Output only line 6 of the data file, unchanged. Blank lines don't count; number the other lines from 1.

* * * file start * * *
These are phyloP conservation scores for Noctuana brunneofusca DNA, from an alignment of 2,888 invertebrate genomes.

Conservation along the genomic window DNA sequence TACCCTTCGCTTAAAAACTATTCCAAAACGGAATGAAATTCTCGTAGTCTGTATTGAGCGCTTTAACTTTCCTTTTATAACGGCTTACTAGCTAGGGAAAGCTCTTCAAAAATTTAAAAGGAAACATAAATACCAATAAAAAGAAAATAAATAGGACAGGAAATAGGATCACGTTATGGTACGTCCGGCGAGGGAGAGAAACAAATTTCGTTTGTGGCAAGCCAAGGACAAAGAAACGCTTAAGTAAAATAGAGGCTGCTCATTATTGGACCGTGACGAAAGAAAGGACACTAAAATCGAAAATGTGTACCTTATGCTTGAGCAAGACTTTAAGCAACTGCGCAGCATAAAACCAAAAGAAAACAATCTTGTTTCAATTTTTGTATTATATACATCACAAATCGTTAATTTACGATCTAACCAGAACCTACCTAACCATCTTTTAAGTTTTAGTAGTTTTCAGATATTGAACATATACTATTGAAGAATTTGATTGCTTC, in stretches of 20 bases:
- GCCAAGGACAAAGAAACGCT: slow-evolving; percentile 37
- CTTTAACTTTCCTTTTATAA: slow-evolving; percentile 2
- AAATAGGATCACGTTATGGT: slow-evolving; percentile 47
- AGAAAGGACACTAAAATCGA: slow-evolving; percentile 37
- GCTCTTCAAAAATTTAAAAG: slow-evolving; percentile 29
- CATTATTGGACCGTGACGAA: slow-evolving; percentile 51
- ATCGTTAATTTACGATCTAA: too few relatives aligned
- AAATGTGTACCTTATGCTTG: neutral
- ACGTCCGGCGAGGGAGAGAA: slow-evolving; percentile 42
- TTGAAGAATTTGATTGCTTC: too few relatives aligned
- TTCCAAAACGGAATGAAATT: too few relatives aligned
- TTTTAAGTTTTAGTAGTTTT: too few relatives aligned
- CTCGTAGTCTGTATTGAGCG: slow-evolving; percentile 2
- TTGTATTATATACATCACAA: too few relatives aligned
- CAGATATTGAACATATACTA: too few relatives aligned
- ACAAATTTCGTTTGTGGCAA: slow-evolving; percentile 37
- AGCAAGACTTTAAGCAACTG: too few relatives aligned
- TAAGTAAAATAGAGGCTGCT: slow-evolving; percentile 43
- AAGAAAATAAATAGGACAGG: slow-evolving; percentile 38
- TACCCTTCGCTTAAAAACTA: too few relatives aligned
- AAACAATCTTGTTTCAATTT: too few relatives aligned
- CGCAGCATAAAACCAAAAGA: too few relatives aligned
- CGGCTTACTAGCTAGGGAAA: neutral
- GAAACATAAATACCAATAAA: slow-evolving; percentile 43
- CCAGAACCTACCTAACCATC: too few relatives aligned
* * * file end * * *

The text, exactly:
- AGAAAGGACACTAAAATCGA: slow-evolving; percentile 37